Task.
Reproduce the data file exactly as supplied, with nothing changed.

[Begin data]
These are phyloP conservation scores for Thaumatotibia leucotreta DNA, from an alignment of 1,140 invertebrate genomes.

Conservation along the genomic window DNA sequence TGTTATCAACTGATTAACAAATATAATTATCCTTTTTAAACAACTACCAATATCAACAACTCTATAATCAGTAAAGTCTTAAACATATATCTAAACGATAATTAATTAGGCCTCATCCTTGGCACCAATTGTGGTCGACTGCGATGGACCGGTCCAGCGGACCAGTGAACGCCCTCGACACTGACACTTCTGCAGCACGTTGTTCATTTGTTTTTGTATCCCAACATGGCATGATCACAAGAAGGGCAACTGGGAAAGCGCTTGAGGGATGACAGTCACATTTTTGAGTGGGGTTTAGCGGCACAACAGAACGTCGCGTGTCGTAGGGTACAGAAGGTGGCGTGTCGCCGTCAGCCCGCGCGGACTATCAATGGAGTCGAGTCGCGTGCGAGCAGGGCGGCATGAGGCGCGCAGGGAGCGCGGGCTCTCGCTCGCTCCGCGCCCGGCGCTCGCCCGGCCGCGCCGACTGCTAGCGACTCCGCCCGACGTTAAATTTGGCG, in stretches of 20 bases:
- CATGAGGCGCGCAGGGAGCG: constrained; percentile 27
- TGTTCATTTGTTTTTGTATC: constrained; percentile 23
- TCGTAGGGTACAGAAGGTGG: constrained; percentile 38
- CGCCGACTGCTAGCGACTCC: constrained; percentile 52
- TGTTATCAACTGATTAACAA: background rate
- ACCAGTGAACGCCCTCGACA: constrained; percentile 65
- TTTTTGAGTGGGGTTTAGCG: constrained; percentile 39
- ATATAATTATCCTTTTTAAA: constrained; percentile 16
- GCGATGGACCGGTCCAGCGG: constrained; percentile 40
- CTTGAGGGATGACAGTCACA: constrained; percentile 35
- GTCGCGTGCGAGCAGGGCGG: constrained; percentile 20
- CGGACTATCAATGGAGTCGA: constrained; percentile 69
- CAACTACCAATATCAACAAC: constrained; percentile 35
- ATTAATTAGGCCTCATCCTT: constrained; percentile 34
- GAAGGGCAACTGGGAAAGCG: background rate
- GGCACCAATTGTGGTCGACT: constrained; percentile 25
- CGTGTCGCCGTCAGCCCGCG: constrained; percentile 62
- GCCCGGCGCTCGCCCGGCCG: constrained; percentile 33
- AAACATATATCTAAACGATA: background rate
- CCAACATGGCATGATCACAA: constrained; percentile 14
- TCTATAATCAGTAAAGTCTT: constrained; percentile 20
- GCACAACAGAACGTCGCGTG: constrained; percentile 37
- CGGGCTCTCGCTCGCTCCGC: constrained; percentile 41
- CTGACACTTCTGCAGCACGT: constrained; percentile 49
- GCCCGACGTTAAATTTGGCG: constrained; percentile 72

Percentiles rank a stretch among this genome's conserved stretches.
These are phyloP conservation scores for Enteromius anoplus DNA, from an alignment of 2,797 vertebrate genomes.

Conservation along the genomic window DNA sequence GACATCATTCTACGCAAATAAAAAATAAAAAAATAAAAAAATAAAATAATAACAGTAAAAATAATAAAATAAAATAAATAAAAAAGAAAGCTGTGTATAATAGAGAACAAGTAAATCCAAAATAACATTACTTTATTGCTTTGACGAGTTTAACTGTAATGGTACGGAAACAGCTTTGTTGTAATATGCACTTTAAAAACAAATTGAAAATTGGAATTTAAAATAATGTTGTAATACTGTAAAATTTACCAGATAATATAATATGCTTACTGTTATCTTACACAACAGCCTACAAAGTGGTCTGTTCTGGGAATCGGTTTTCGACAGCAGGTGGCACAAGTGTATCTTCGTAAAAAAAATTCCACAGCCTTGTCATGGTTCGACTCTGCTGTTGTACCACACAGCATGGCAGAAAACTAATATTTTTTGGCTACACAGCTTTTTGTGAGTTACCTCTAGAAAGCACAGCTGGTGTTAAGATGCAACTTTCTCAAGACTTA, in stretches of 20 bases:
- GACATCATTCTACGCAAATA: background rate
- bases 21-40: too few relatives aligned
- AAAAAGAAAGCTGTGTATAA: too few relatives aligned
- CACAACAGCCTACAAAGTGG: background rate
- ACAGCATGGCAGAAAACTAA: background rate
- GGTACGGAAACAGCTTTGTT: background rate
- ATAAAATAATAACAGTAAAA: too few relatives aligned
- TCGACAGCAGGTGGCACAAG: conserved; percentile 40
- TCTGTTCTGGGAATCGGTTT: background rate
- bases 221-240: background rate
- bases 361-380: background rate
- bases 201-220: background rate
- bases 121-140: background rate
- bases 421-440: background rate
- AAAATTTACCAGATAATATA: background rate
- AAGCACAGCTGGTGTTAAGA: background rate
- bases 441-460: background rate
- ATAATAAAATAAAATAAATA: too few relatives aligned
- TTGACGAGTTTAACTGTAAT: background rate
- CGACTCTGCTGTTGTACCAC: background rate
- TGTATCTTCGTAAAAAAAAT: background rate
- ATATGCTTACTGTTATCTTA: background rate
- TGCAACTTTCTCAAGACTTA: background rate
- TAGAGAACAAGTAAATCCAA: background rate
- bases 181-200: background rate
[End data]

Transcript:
These are phyloP conservation scores for Thaumatotibia leucotreta DNA, from an alignment of 1,140 invertebrate genomes.

Conservation along the genomic window DNA sequence TGTTATCAACTGATTAACAAATATAATTATCCTTTTTAAACAACTACCAATATCAACAACTCTATAATCAGTAAAGTCTTAAACATATATCTAAACGATAATTAATTAGGCCTCATCCTTGGCACCAATTGTGGTCGACTGCGATGGACCGGTCCAGCGGACCAGTGAACGCCCTCGACACTGACACTTCTGCAGCACGTTGTTCATTTGTTTTTGTATCCCAACATGGCATGATCACAAGAAGGGCAACTGGGAAAGCGCTTGAGGGATGACAGTCACATTTTTGAGTGGGGTTTAGCGGCACAACAGAACGTCGCGTGTCGTAGGGTACAGAAGGTGGCGTGTCGCCGTCAGCCCGCGCGGACTATCAATGGAGTCGAGTCGCGTGCGAGCAGGGCGGCATGAGGCGCGCAGGGAGCGCGGGCTCTCGCTCGCTCCGCGCCCGGCGCTCGCCCGGCCGCGCCGACTGCTAGCGACTCCGCCCGACGTTAAATTTGGCG, in stretches of 20 bases:
- CATGAGGCGCGCAGGGAGCG: constrained; percentile 27
- TGTTCATTTGTTTTTGTATC: constrained; percentile 23
- TCGTAGGGTACAGAAGGTGG: constrained; percentile 38
- CGCCGACTGCTAGCGACTCC: constrained; percentile 52
- TGTTATCAACTGATTAACAA: background rate
- ACCAGTGAACGCCCTCGACA: constrained; percentile 65
- TTTTTGAGTGGGGTTTAGCG: constrained; percentile 39
- ATATAATTATCCTTTTTAAA: constrained; percentile 16
- GCGATGGACCGGTCCAGCGG: constrained; percentile 40
- CTTGAGGGATGACAGTCACA: constrained; percentile 35
- GTCGCGTGCGAGCAGGGCGG: constrained; percentile 20
- CGGACTATCAATGGAGTCGA: constrained; percentile 69
- CAACTACCAATATCAACAAC: constrained; percentile 35
- ATTAATTAGGCCTCATCCTT: constrained; percentile 34
- GAAGGGCAACTGGGAAAGCG: background rate
- GGCACCAATTGTGGTCGACT: constrained; percentile 25
- CGTGTCGCCGTCAGCCCGCG: constrained; percentile 62
- GCCCGGCGCTCGCCCGGCCG: constrained; percentile 33
- AAACATATATCTAAACGATA: background rate
- CCAACATGGCATGATCACAA: constrained; percentile 14
- TCTATAATCAGTAAAGTCTT: constrained; percentile 20
- GCACAACAGAACGTCGCGTG: constrained; percentile 37
- CGGGCTCTCGCTCGCTCCGC: constrained; percentile 41
- CTGACACTTCTGCAGCACGT: constrained; percentile 49
- GCCCGACGTTAAATTTGGCG: constrained; percentile 72

Percentiles rank a stretch among this genome's conserved stretches.
These are phyloP conservation scores for Enteromius anoplus DNA, from an alignment of 2,797 vertebrate genomes.

Conservation along the genomic window DNA sequence GACATCATTCTACGCAAATAAAAAATAAAAAAATAAAAAAATAAAATAATAACAGTAAAAATAATAAAATAAAATAAATAAAAAAGAAAGCTGTGTATAATAGAGAACAAGTAAATCCAAAATAACATTACTTTATTGCTTTGACGAGTTTAACTGTAATGGTACGGAAACAGCTTTGTTGTAATATGCACTTTAAAAACAAATTGAAAATTGGAATTTAAAATAATGTTGTAATACTGTAAAATTTACCAGATAATATAATATGCTTACTGTTATCTTACACAACAGCCTACAAAGTGGTCTGTTCTGGGAATCGGTTTTCGACAGCAGGTGGCACAAGTGTATCTTCGTAAAAAAAATTCCACAGCCTTGTCATGGTTCGACTCTGCTGTTGTACCACACAGCATGGCAGAAAACTAATATTTTTTGGCTACACAGCTTTTTGTGAGTTACCTCTAGAAAGCACAGCTGGTGTTAAGATGCAACTTTCTCAAGACTTA, in stretches of 20 bases:
- GACATCATTCTACGCAAATA: background rate
- bases 21-40: too few relatives aligned
- AAAAAGAAAGCTGTGTATAA: too few relatives aligned
- CACAACAGCCTACAAAGTGG: background rate
- ACAGCATGGCAGAAAACTAA: background rate
- GGTACGGAAACAGCTTTGTT: background rate
- ATAAAATAATAACAGTAAAA: too few relatives aligned
- TCGACAGCAGGTGGCACAAG: conserved; percentile 40
- TCTGTTCTGGGAATCGGTTT: background rate
- bases 221-240: background rate
- bases 361-380: background rate
- bases 201-220: background rate
- bases 121-140: background rate
- bases 421-440: background rate
- AAAATTTACCAGATAATATA: background rate
- AAGCACAGCTGGTGTTAAGA: background rate
- bases 441-460: background rate
- ATAATAAAATAAAATAAATA: too few relatives aligned
- TTGACGAGTTTAACTGTAAT: background rate
- CGACTCTGCTGTTGTACCAC: background rate
- TGTATCTTCGTAAAAAAAAT: background rate
- ATATGCTTACTGTTATCTTA: background rate
- TGCAACTTTCTCAAGACTTA: background rate
- TAGAGAACAAGTAAATCCAA: background rate
- bases 181-200: background rate